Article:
01 02 03 The Revolted Colonies (TM) : For Members Only 04 05 15 16 19 20 21 22 23 24 25 26 27 28 31 32 33

For Members Only


Let’s visit one of the original thirteen colonies and a battleground state still. North Carolina! In Fayetteville Earl Phillip, the state director for the Donald Trump campaign, was about to give a speech when he spied an enemy of the state seated in Golden Corral, a convivial setting for a political rally. Motioning toward a reporter for the Triad City Beat, Phillip banished him from the room. Phillip also declined to be photographed by the subversive muckraker.   “I can really do some talking, but I can’t because we have a member of the press here,” I will leave it up to you: If you want to know the real deal, he’s gonna have to leave. If you want me to speak PC he can stay,” Phillip said. By acclamation, the supporters opted for some plain talk.

Phillip had good reason to eject the Triad City Beat, a paper known for its weekly entertainment listings and green politics. They don’t follow the Code, as explained by Phillip. But you don’t have to take his word for it. Look at the kind of seditious, untrustworthy, unpatriotic audience TCB admits to having and actively courts.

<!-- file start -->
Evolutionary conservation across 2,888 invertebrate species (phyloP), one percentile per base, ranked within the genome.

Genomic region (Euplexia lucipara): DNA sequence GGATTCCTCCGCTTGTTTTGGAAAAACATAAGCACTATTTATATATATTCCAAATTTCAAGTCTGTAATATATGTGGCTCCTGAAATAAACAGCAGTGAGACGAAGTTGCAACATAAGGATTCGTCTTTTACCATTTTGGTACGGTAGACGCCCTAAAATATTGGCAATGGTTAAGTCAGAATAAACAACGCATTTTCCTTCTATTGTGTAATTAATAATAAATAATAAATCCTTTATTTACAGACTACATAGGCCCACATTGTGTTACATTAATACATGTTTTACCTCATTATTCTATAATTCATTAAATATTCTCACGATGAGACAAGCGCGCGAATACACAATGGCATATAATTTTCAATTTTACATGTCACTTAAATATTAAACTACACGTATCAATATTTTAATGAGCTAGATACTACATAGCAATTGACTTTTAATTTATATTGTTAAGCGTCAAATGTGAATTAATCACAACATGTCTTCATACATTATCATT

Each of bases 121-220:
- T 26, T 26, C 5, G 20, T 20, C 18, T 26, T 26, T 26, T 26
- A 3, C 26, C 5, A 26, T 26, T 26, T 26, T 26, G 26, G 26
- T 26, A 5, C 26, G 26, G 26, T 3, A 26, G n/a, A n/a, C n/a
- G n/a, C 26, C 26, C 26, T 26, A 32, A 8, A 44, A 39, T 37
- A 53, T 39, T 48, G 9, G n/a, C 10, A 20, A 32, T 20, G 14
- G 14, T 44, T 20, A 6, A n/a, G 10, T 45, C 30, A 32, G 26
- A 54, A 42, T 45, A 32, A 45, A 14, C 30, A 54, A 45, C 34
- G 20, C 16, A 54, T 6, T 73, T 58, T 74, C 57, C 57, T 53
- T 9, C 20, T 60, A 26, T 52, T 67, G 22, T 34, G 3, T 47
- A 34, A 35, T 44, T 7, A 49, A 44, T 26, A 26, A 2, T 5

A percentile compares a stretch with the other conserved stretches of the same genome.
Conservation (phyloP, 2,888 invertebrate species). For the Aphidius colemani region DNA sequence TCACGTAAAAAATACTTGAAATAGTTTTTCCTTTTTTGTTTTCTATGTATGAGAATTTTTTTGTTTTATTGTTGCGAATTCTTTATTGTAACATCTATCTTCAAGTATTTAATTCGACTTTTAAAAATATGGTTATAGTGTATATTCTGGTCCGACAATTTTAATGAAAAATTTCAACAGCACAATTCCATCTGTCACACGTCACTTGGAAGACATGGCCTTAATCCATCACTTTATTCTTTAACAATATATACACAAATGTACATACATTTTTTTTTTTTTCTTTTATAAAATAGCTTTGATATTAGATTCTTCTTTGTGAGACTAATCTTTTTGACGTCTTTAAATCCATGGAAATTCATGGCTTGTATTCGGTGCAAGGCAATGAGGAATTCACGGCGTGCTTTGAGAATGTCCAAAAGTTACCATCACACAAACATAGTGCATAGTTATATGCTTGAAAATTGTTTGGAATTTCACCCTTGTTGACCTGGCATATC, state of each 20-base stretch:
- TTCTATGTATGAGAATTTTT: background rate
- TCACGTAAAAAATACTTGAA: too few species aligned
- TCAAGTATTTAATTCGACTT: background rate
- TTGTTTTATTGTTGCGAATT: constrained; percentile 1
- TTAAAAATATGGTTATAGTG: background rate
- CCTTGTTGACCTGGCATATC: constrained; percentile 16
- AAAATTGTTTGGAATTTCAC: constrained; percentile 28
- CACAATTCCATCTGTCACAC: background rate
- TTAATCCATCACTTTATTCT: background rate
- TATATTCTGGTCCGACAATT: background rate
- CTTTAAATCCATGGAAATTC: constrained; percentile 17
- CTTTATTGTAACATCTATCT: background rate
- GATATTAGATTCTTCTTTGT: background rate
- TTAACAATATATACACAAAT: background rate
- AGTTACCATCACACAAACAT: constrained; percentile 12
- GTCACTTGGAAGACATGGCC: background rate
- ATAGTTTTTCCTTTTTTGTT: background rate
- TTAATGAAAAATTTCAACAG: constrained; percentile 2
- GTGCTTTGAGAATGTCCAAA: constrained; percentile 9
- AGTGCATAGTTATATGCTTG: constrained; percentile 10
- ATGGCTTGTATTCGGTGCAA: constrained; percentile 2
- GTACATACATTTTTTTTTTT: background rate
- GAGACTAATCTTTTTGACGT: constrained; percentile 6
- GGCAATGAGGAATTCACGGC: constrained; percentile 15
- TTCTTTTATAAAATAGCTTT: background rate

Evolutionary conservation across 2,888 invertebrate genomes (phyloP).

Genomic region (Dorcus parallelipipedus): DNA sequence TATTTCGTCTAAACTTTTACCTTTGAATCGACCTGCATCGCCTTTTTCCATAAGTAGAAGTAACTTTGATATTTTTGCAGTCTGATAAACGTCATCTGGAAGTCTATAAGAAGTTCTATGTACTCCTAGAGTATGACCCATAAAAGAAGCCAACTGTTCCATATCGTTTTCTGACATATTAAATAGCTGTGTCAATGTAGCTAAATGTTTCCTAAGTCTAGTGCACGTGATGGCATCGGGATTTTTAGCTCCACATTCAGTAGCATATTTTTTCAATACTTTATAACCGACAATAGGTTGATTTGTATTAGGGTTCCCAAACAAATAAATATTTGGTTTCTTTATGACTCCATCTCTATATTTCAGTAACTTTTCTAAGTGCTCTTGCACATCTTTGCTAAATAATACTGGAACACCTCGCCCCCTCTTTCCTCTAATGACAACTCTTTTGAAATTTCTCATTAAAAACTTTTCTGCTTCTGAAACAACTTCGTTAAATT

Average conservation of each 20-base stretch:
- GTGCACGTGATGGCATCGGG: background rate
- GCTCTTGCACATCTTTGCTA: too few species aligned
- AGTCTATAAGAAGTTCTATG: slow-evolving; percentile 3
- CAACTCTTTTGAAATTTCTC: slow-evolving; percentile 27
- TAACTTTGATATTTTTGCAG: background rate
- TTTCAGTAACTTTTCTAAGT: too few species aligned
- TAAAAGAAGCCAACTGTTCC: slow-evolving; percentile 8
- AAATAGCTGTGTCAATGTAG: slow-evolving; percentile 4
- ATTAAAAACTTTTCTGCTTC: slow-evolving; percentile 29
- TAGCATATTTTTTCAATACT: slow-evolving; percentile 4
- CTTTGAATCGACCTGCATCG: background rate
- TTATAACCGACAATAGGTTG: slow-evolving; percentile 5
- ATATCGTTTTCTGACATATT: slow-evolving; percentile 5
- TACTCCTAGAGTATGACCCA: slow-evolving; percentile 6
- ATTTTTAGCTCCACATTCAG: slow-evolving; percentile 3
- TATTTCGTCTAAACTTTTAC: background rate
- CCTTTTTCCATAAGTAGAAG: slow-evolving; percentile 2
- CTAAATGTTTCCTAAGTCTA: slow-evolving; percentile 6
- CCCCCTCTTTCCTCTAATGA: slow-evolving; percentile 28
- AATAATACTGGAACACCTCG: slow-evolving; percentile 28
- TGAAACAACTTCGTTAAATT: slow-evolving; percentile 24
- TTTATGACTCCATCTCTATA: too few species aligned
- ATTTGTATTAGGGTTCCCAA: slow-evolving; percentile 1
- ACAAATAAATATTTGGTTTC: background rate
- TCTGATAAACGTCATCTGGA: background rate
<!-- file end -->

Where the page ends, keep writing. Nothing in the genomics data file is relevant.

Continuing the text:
Our readers have a few things in common: They’re smart, and know the value of staying informed. And they’re engaged — they go to the theater and to museums, restaurants, concerts and shows. They vote.  They use greenways and parks. They care about their communities and want to help make things better.”  These so-called “readers” have nothing but trouble in mind. What swine. Those corralled must not have been TCB subscribers.

Phillip is a seasoned operator in North Carolina Republican politics. He is the former North Carolina African-American state director for the Republican National Committee. While in that office, he inadvertently stated his opinions on the record.  Democrats cannot be Christians, and vice versa, he declared in a regrettable moment of candor.  He further embarrassed himself by revealing to the American people that President Obama was not black. His father was African, Phillip explained, and he did not grow up in a black neighborhood.  Phillip, born in the Virgin Islands, grew up in urban Baltimore.  Telling North Carolinians that the President was not black must have confused a lot of people.

Earl Phillip is a man who has learned about plain talk the hard way.  Now, when Philip wants to talk smack, he clears the room of reporters, who will print what he says without sanitizing it.  Those who remain apparently have no ethical dilemma.

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